Some say that teaching in public schools is partly like being a social worker. In the actual field, however, you study how to best allocate resources to those in need. Social Workers also work in clinical settings, providing psychotherapy, marriage and family counseling, etc.
- School Counseling:
This subset of clinical psychology looks at how to help students overcome difficulties that impair their academic lives. School counselors are there for students when they run into trouble at home or during the school day. Like teachers, counselors are mandatory reporters and must alert state officials if they suspect that a student is a victim of abuse.
- Public Policy:
This field of study is concerned with how governmental agencies allocate resources. If your goal is to work in administration or to impact education from a governmental standpoint, this is a great degree to have. It can also work well as a double-major if you intend on teaching Social Studies or Government to secondary students.
- Gifted and Talented Education:
To meet the needs of high-IQ students and thus ensure that they are able to give their all to society, schools employ gifted and talented teachers. These educators are creative and can work with high-IQ students to devise extra projects or to work on more advanced subjects. Gifted and Talented teachers might work with students on computer programming or in-depth research projects as a way to enrich their academic lives.
- Special Education:
It takes a certain type of person to pursue Special Education. This field focuses on education for students with learning disabilities, developmental delays, and other cognitive or behavioral problems. The field is wide-ranging, and some students graduate from their SPED classrooms to attend Ivy League institutions, while others are barely able to work part-time, menial jobs, if at all.
- Physical Education:
This field of study concerns understanding how we learn and develop as physical, even athletic, individuals. PE teachers help students learn games, how to exercise properly, and learn to gauge their progress to fitness. You might also study things like nutrition and help students integrate how they move with how they eat.
- Arts Education:
An Arts teacher helps students explore the more creative side of themselves. While some may find this superfluous to some distant career, the best workers are often found to employ a great deal of creativity. Further, you'll see how arts also teaches problem solving and even abstract reasoning.
Field of Study Average Salary by Degree Level
|Field of Study||Associates Salary||Bachelors Salary||Masters Salary|
|Gifted and Talented Education||$23,000||$49,000||$56,000|
TESOL/ESL/Bilingual Salaries by Occupation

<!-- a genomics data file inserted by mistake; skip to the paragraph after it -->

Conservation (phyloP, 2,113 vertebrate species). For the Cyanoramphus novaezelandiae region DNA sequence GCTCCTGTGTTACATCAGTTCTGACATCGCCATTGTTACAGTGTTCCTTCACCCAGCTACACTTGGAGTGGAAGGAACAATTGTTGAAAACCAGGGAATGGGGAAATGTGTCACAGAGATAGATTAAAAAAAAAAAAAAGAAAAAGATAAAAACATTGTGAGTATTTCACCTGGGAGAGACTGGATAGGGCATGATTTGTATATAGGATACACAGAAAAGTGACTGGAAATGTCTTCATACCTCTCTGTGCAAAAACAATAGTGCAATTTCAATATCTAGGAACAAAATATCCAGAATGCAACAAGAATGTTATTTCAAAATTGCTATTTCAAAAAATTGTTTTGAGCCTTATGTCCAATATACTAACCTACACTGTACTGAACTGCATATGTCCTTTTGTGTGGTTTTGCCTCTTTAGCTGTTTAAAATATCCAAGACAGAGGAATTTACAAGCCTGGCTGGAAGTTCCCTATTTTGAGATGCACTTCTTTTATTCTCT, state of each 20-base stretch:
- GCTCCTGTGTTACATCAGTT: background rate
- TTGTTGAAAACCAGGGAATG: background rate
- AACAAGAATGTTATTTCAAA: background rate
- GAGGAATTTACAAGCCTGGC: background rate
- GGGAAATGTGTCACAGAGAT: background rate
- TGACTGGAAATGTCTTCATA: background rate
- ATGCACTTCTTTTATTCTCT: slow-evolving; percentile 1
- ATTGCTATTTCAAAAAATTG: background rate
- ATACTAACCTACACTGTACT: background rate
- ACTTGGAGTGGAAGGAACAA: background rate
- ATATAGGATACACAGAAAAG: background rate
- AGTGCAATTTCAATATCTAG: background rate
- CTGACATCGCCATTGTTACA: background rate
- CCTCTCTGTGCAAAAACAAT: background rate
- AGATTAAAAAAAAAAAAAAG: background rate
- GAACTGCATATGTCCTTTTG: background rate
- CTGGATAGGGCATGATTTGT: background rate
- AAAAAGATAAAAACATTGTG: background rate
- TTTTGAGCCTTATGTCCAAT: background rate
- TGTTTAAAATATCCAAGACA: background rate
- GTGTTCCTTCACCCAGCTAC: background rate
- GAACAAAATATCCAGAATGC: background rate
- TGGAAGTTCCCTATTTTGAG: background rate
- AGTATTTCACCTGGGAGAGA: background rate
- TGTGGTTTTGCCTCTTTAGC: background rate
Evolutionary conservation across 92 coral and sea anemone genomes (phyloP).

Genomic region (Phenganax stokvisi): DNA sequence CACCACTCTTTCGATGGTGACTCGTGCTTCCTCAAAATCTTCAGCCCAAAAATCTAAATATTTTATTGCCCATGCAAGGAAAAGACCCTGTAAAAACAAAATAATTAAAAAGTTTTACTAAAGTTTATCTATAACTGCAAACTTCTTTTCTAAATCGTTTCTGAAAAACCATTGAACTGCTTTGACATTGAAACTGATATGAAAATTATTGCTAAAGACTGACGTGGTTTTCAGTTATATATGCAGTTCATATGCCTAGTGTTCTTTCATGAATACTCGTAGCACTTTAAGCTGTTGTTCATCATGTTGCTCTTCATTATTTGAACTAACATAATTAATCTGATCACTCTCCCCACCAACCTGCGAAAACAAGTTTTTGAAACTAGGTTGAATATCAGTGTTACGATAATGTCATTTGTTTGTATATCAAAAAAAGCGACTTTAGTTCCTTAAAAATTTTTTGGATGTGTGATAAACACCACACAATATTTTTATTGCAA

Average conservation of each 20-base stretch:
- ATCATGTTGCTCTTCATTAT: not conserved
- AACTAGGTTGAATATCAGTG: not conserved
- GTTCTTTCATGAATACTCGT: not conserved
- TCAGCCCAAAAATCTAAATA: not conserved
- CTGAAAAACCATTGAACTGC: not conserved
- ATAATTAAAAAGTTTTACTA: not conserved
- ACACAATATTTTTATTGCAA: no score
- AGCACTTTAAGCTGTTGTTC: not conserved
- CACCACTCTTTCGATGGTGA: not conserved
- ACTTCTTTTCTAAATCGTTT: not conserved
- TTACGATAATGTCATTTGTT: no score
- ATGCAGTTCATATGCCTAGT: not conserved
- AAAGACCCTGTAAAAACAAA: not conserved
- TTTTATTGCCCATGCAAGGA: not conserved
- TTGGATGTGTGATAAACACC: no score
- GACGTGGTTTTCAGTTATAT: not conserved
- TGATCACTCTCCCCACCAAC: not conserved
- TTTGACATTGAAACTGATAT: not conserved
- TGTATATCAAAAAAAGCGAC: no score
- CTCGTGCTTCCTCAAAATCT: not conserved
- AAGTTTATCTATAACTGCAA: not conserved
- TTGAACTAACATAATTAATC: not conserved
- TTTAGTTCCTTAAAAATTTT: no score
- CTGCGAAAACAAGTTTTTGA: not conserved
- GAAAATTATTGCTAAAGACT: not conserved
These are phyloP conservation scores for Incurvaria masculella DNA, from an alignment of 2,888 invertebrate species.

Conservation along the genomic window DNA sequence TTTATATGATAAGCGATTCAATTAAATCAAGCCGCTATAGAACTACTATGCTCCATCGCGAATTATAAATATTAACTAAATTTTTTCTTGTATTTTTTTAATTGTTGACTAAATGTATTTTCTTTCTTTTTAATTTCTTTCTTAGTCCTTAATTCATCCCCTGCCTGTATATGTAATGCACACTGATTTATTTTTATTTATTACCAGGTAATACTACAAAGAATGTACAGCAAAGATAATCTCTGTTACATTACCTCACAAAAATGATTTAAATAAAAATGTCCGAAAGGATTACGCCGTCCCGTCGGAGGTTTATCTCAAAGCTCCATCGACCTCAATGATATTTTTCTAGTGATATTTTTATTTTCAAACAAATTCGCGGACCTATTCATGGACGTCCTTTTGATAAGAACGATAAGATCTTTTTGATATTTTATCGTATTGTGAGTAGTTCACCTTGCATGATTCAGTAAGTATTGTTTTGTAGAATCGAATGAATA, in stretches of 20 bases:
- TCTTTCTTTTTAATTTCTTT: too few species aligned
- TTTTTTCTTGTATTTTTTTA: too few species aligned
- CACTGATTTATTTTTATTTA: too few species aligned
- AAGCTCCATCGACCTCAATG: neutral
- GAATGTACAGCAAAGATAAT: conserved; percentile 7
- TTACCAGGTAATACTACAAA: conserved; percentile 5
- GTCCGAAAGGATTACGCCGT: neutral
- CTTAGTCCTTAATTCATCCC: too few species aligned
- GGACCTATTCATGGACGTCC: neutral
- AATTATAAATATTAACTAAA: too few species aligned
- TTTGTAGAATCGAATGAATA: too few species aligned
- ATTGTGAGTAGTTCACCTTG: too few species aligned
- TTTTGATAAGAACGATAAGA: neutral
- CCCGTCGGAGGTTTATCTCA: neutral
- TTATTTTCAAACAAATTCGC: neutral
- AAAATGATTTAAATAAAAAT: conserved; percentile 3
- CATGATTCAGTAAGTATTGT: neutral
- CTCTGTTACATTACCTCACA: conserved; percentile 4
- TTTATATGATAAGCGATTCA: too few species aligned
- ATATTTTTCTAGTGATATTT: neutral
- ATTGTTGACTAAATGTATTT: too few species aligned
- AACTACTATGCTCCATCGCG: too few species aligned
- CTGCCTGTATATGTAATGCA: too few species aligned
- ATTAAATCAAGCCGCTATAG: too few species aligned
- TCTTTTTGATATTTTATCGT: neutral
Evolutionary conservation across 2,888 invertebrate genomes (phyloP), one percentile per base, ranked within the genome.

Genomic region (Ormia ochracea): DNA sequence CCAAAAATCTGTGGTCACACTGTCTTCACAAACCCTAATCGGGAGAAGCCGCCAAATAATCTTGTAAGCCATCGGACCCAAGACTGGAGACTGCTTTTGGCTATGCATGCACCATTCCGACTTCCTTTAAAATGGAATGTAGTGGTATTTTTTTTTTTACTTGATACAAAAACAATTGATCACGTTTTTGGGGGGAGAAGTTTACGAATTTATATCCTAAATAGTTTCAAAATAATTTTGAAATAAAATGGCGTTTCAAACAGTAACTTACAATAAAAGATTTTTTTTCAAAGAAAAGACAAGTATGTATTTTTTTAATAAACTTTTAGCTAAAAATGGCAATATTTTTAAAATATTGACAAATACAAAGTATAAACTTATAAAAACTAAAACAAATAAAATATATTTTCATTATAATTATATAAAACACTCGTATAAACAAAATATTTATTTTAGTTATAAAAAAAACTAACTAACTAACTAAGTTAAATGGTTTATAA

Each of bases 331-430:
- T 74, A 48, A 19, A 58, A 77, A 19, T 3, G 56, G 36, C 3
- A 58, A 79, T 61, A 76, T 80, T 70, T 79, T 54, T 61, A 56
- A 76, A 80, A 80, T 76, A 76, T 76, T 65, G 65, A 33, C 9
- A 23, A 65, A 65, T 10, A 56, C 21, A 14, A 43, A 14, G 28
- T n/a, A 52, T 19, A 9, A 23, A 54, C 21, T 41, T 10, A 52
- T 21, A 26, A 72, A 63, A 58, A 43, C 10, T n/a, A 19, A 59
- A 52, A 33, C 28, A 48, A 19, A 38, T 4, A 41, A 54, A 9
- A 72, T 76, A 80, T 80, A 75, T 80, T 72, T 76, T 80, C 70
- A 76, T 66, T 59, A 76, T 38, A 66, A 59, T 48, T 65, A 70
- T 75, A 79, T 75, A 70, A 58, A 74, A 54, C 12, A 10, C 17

- TESOL Teacher:
The classroom is where TESOL teachers are most readily found. However, they might also work in a variety of environments, including the corporate environment. That is, sometimes foreign executives need to learn English and employ highly skilled educators to teach them.
- Special Education Teacher:
These teachers work with students that struggle with disabilities ranging from dyslexia to students who have a lot of trouble with extreme behavior difficulties. SPED teachers are a special breed who are able to inspire their students to gain life skills in classrooms that are best suited to their needs.
- Elementary School Teacher:
Educators at the elementary level are able to mold growing minds to adapt to new information, work in social groups, and express themselves in creative and appropriate ways. Elementary teachers often work with the same group of students all day long, for an entire year.
- Secondary School Teacher:
High School educators are more specialized and will teach single subjects to the four-year range of ages in their schools. A secondary educator might work with up to one hundred students each day and is responsible for delivering content per the state's curriculum, assessing students' work, and sometimes acting as a disciplinarian or social worker.
- School Counselor:
When students are troubled, a school's counselor is there to help them weather the storm. Sometimes schools are overwhelmed with a trauma that impacts everyone, such as the loss of a special student, or the passing of a beloved teacher. On a day-to-day basis, however, you might administer psychological tests, including IQ or aptitude tests, counsel troubled students, or even work with teachers to help them improve.
- Gifted and Talented Teacher:
In this occupation, you will work with high-IQ students who need additional challenges. Since most curriculum is geared towards middle-of-the-road students, kids at the upper ends of the cognitive spectrum need a bit more stimulation. You might work with them on special arts, science, or other research projects.